Through Basketball for Good, the Basketball Federation of Papua New Guinea (BFPNG) has been supported to create a strategic plan, accompanied by appropriate policies and procedures (and, where relevant, to adopt FIBA policies to ensure global alignment). Basketball for Good is also working to improve communication between program staff and board members of BFPNG and Fiji Basketball, creating an important flow of information that does not always exist between the boards of national sports federations and the staff of their programs.
“Good governance ensures quality program delivery,” explains FIBA Basketball for Good Manager, Peter Topp. “FIBA, Basketball Fiji and Basketball Federation of Papua New Guinea are seeking to ensure all of our programs are safe, inclusive and rewarding. The best way is to continuously work with our partners to ensure good governance is at the forefront of all aspects of the organisation.”
Compared to previous phases of Australia’s sport for development program where activities were delivered solely by sports partners, Team Up has broadened the partnership structure to introduce non-sports organisations who bring governance and safeguarding expertise from the international development sector.
One example is ChildFund, the lead partner in the Cricket for Good Fiji program, and an implementing partner in Get Into Rugby PLUS in Fiji and Samoa. As one of the leading organisations in strengthening safeguarding approaches in development programs globally, ChildFund’s work in the sport for development sector brings additional knowledge in this area.
As a pioneer organisation on the International Safeguards for Children in Sport, ChildFund is taking a lead supporting sports governing bodies to improve their safeguarding practices. In recognition of this work, ChildFund received the 2017 Beyond Sport UNICEF International Safeguarding Award.
In 2020, ChildFund began a two-year partnership working to support Oceania Rugby and five member unions to develop their safeguarding practices. In the context of the global pandemic restricting travel and limiting planned project activities, ChildFund pivoted their normal face-to-face safeguarding training and support to trial online delivery, recognising that many sports organisations globally would not be delivering their activities as normal.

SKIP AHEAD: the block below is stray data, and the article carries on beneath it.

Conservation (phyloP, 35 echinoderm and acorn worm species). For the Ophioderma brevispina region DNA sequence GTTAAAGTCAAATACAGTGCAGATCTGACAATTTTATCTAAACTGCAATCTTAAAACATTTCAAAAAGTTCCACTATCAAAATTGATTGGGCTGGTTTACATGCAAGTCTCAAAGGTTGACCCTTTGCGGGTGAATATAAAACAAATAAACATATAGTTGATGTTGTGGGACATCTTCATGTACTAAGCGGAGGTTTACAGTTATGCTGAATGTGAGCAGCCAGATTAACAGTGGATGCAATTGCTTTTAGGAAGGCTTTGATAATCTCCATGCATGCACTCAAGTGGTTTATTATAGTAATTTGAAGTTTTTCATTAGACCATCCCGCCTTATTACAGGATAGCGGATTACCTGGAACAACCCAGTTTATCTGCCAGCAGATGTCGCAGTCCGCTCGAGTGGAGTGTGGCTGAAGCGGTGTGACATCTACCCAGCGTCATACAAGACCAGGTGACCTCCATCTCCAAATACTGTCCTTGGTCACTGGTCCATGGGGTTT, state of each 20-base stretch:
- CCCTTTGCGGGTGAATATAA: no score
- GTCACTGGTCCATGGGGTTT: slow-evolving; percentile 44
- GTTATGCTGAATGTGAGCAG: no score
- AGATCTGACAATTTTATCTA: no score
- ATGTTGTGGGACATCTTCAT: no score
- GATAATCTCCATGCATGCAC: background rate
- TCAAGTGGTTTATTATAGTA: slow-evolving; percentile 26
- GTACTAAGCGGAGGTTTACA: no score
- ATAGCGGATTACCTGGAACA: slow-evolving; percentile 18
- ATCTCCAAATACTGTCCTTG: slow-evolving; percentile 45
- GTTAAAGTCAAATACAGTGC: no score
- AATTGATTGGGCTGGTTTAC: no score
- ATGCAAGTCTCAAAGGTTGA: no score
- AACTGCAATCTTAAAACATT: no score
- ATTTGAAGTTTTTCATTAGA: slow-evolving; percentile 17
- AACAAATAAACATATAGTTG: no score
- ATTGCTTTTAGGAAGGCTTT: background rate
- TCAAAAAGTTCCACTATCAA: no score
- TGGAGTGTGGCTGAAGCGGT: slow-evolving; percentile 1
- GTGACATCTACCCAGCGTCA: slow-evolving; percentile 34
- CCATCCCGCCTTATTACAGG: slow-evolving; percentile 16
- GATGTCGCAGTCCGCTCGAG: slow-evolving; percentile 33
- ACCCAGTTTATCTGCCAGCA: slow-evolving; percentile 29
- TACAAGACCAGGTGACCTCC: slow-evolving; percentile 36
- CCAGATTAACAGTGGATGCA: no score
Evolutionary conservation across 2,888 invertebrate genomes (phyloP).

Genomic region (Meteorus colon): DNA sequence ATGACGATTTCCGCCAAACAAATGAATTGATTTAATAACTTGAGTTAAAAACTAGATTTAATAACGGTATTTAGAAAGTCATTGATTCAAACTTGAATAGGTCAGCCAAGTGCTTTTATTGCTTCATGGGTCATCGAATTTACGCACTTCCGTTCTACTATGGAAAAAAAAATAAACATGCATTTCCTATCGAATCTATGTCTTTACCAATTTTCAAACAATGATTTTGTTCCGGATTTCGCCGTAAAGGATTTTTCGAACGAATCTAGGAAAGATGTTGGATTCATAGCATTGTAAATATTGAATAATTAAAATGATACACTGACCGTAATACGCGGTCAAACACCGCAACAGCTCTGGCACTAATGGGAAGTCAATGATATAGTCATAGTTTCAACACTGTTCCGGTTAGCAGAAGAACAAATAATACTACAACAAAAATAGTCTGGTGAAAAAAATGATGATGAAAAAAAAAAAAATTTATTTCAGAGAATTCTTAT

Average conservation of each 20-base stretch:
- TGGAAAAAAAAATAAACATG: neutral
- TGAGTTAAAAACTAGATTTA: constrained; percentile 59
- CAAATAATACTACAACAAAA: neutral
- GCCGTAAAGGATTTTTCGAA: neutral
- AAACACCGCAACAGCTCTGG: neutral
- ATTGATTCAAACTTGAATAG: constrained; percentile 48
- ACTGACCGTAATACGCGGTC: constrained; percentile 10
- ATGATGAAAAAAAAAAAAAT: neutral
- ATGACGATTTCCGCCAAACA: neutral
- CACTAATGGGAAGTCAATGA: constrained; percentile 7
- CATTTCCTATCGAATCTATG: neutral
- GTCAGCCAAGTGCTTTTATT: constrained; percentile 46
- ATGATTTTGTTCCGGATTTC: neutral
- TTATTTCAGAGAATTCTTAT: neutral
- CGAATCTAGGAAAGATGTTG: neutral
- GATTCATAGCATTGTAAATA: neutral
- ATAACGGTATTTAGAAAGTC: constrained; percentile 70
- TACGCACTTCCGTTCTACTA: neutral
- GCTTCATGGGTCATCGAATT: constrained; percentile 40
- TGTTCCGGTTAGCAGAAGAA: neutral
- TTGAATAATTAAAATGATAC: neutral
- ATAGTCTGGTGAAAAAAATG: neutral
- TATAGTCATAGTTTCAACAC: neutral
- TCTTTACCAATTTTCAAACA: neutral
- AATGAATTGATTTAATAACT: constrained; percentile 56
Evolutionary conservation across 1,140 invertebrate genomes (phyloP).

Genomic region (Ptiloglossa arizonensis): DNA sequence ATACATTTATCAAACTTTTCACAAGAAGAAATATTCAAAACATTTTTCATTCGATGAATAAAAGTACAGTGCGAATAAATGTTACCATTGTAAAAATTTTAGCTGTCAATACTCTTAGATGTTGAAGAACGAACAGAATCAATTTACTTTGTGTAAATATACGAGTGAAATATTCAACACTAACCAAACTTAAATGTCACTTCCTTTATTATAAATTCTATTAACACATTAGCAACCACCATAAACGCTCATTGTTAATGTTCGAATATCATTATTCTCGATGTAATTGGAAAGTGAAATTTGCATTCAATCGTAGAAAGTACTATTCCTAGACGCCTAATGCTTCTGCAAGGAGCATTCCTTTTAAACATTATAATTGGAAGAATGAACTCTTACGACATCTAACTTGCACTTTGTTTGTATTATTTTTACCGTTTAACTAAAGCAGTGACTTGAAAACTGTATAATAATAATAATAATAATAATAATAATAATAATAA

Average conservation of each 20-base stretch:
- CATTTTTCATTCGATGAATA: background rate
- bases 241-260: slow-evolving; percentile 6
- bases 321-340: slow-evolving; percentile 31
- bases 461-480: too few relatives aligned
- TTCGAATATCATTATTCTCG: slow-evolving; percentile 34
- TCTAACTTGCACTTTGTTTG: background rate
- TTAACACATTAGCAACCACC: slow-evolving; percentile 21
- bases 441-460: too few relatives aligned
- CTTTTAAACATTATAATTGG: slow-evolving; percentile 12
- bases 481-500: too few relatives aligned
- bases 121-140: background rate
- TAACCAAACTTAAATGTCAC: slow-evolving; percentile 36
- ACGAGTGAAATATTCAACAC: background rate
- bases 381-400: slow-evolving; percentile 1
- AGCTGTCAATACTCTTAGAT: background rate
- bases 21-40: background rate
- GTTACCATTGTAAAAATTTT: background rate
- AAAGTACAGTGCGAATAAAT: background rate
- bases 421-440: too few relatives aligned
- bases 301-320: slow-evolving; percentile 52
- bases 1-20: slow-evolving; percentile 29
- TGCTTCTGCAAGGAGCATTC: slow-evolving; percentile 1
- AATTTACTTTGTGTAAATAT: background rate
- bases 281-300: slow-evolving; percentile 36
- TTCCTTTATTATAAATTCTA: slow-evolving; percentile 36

A Safeguarding in Sport: Online Learning Pilot Project was then developed and delivered between August 2020 and January 2021. The registration process was open to any organisation to apply and, ultimately, 30 organisations were successful in their application to participate in the pilot. The goal of the pilot project was to ‘facilitate learners’ understanding of key concepts of safeguarding in sport and the international environment in which safeguarding in sport sits’. Staff from Team Up programs including Just Play and Inclusive GymBad took part in the pilot project. An external evaluation of the pilot found 100 per cent of the participants felt that the course had improved their knowledge of safeguarding, and 96 per cent of participants overall identified a positive impact on their organisation in relation to safeguarding.
“It’s great to see so many sports organisations being proactive in learning about safeguarding in sport and working to develop systems to keep everyone safe,” says ChildFund S4D (sport for development) Director, Chris Mastaglio. “We enjoyed working with organisations at all levels. It is a fundamental right for all children to be safe and all of us working in sport have an important responsibility to ensure that our work is inclusive and safe for everyone.”
Team Up programs aim to address governance through multiple approaches. Examples include:
Improving the governance of national federations:
Basketball for Good in Fiji and PNG
Creating more inclusive pathways into sports governance:
Smash Down Barriers in Fiji and Tonga
Nauru Rugby Inclusion Impact Program
PNG Rugby Union Inclusion Impact Program
Strengthening safeguarding standards and practices:
Cricket for Good in Fiji
Get into Rugby PLUS in Fiji and Samoa
Supporting program inclusion through governance strategies:
Volley4Change in Vanuatu